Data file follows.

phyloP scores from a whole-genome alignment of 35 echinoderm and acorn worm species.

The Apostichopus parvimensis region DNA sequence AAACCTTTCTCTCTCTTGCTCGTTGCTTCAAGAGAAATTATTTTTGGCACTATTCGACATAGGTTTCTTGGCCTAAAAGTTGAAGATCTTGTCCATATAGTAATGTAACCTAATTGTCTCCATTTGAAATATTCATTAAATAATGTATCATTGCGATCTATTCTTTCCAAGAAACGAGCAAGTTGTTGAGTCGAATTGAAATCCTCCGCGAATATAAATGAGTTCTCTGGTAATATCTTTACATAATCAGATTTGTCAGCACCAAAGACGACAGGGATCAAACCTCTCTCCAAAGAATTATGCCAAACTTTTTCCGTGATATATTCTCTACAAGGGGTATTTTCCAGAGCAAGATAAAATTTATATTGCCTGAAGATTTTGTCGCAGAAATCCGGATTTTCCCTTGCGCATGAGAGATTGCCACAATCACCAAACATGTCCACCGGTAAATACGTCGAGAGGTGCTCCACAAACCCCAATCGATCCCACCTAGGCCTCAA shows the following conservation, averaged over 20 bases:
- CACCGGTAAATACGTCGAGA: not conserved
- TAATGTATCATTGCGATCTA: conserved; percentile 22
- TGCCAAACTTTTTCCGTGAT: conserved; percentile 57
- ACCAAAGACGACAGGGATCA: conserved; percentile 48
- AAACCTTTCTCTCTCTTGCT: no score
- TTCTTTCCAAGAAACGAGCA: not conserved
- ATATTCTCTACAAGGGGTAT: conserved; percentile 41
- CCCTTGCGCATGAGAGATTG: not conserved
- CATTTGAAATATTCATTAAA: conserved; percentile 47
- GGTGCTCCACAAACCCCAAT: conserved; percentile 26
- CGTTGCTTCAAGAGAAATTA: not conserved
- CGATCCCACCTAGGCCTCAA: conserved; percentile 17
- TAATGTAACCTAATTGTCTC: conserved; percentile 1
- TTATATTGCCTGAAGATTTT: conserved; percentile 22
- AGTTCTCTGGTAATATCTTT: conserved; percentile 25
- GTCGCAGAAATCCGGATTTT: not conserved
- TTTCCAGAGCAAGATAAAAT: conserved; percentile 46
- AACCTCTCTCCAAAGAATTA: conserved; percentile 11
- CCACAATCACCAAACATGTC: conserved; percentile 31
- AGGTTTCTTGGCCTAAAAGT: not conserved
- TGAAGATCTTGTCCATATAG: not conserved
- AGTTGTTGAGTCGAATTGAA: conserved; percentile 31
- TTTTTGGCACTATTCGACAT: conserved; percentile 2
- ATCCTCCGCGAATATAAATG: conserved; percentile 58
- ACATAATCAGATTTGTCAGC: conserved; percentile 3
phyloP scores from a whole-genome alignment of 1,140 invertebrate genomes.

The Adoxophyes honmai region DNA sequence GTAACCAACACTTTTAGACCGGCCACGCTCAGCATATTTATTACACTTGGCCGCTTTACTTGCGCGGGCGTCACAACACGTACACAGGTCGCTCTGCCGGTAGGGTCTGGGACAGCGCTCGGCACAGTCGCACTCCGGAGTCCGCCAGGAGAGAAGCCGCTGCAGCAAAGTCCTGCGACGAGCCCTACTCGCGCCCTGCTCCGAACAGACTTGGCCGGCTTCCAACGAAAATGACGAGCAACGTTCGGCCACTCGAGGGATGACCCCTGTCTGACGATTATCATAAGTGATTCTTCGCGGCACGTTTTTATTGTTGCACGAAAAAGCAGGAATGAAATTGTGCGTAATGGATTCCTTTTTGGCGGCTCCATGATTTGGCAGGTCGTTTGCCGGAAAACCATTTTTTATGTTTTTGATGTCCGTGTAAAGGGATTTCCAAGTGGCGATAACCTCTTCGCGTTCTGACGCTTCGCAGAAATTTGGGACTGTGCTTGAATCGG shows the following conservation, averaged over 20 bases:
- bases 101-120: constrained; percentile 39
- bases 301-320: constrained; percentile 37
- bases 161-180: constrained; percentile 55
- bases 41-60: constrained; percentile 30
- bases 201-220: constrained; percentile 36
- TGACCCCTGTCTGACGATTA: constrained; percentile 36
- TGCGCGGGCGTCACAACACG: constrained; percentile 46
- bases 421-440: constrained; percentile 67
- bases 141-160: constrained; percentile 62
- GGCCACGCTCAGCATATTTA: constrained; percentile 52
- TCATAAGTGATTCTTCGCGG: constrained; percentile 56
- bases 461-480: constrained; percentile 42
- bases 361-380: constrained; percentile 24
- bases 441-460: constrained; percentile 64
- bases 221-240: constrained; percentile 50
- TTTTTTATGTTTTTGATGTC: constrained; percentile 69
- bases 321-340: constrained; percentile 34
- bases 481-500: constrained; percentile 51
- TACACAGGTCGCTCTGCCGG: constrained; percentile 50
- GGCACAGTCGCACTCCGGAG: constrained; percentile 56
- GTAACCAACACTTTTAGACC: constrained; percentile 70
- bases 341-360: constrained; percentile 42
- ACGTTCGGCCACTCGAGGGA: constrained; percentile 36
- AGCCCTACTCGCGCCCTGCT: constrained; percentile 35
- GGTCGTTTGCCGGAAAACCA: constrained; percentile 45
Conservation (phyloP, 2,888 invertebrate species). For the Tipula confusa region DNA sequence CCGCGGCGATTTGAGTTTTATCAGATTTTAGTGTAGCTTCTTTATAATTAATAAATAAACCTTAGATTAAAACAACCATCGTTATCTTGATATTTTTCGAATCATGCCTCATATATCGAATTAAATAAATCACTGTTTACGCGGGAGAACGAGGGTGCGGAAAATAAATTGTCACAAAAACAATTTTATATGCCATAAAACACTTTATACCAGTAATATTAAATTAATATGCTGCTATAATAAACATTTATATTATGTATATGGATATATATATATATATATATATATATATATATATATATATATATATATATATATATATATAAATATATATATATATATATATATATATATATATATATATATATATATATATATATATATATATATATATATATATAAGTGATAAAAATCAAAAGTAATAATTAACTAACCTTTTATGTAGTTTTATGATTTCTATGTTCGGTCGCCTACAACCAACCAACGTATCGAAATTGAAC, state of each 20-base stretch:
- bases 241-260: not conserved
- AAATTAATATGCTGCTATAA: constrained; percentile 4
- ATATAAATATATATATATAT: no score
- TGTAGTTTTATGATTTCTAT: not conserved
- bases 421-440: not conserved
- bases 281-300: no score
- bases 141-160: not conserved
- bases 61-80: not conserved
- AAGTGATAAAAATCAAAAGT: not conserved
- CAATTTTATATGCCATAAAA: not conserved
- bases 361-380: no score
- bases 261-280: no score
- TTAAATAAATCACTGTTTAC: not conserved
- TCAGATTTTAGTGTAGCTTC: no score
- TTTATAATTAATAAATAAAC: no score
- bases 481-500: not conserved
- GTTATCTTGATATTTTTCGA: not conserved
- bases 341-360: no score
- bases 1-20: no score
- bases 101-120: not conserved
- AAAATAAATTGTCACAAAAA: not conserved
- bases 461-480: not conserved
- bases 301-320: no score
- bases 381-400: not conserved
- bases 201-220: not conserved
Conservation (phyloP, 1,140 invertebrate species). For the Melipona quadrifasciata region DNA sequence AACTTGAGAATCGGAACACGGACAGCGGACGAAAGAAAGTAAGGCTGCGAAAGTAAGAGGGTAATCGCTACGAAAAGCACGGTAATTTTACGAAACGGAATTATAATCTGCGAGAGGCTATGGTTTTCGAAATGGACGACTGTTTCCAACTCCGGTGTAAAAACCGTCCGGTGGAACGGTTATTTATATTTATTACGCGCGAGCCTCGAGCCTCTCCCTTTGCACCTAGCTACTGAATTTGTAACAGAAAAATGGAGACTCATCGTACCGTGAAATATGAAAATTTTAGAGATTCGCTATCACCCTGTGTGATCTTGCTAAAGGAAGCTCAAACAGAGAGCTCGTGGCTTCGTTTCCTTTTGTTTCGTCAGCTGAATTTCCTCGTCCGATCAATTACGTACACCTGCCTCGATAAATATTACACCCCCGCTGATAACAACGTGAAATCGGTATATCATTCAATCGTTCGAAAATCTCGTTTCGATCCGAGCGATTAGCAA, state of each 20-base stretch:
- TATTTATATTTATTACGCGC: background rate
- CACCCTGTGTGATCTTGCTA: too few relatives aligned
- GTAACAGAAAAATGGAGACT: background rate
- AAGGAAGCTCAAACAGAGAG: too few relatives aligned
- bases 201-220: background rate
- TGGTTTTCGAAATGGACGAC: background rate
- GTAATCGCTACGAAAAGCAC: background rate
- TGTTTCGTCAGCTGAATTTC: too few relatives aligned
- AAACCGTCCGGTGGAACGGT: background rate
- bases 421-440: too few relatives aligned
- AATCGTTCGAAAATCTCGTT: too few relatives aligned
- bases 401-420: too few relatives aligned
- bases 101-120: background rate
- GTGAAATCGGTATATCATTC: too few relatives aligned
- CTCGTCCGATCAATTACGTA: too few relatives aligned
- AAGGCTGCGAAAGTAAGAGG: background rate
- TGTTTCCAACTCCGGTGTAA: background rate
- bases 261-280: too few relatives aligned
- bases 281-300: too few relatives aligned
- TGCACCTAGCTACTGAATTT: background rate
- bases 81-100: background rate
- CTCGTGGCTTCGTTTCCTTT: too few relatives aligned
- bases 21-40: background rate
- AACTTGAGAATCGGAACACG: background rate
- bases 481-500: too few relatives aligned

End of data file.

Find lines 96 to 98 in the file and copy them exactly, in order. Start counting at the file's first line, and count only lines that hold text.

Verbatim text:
- CTCGTCCGATCAATTACGTA: too few relatives aligned
- AAGGCTGCGAAAGTAAGAGG: background rate
- TGTTTCCAACTCCGGTGTAA: background rate